Exodus 18 – Delegation Not Incineration

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“The thing that you are doing is not good.”

The relationship between a man and his father-in-law can be great or it can be terrible. Moses evidently had a strong relationship with his father-in-law, Jethro, since Jethro pointed out to Moses an activity that just wasn’t right.

Jethro was a priest of Midian. The Midianites descended from Abraham but did not worship the God of the Israelites. Before he returned to Egypt to lead God’s people to freedom, Moses spent 40 years working with Jethro, so they knew each other well.

Jethro brought the wife of Moses and their two sons to Moses while he was leading the Israelites on their journey to the Promised Land.  He was awed by what God had done and acknowledged there was no other god greater that the God of Israel.

“Now I know that the LORD is greater than all the gods; indeed, it was proven when they dealt proudly against the people.” – Exodus 18:11

During his visit, Jethro noticed Moses judging the people from morning until night. It was not a good thing, and Jethro told Moses so.

“You will surely wear out, both yourself and these people who are with you, for the task is too heavy for you; you cannot do it alone. – Exodus 18:18

He even suggested a different course of action – delegation.

“Furthermore, you shall select out of all the people able men who fear God, men of truth, those who hate dishonest gain; and you shall place these over them as leaders of thousands, of hundreds, of fifties and of tens. – Exodus 18:21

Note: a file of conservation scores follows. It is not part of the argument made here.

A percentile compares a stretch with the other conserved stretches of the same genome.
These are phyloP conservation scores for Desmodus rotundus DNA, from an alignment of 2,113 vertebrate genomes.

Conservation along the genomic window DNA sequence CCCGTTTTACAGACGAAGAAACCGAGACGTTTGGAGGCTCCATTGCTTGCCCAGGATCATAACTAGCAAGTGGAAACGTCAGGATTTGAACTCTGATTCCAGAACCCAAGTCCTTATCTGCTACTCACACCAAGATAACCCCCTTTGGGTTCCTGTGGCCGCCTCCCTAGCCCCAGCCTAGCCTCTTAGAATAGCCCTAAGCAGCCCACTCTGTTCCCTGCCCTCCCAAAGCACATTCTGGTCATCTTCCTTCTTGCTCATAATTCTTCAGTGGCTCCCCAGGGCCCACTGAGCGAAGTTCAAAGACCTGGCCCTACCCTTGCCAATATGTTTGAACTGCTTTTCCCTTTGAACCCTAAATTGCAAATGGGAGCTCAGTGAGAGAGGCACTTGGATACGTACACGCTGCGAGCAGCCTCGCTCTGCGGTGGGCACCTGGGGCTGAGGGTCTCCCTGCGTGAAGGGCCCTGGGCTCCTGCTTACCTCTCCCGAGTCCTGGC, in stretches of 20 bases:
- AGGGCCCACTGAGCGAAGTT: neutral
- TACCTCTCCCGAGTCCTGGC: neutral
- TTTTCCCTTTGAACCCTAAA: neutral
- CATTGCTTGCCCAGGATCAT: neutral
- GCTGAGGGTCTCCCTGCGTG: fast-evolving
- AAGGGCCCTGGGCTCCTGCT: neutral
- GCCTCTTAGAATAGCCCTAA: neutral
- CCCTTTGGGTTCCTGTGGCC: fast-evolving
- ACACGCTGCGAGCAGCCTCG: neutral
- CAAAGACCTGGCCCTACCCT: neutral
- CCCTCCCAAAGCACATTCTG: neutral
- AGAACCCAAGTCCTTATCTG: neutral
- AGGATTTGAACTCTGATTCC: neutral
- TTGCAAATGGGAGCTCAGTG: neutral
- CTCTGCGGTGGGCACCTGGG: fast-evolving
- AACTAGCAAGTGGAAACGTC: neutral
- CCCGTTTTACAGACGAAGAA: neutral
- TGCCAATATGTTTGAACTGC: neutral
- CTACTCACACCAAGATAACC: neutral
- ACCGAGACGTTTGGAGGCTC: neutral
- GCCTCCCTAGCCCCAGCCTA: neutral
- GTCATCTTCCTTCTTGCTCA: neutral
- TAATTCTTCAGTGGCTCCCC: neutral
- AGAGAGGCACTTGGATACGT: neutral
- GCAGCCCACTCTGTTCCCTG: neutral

“Let them judge the people at all times; and let it be that every major dispute they will bring to you, but every minor dispute they themselves will judge. So it will be easier for you, and they will bear the burden with you. – Exodus 18:22

Perhaps you’ve worked for a manager who had to be involved in all the details so much that every jot and tittle of your work was questioned and even changed. That causes two major problems.

  • Your self-confidence can take a serious hit when everything you do is questioned. The result is you don’t grow in your profession.
  • The manager will burn out trying to do everyone’s job including his or her own.

Jethro saw what was going to happen. Moses was going to burn out. It would be impossible to continue this daily routine. Moses had to delegate.

Jethro even had a plan, and it was a good one. Appoint leaders over smaller groups of people, and allow them to judge the relatively minor disputes. The more serious ones would be referred to Moses.

What are our takeaways from chapter 18?

  • Are you a Moses? Take note of your workload. Are you micromanaging? Is one of your subordinates qualified to perform a task you are currently doing? Let them do it.
  • Are you a Jethro? If you notice someone setting themselves up for burnout, come up with a possible solution. Then approach the person. Just telling someone they need to change is really cheap talk. Many people can tell someone they need to change. Few will suggest a solution.
  • A close relationship is a prerequisite for a productive conversation. We listen to those we’re close to. They listen to us.

Click on “A Walk Through Exodus” on the menu bar for more posts in this series.


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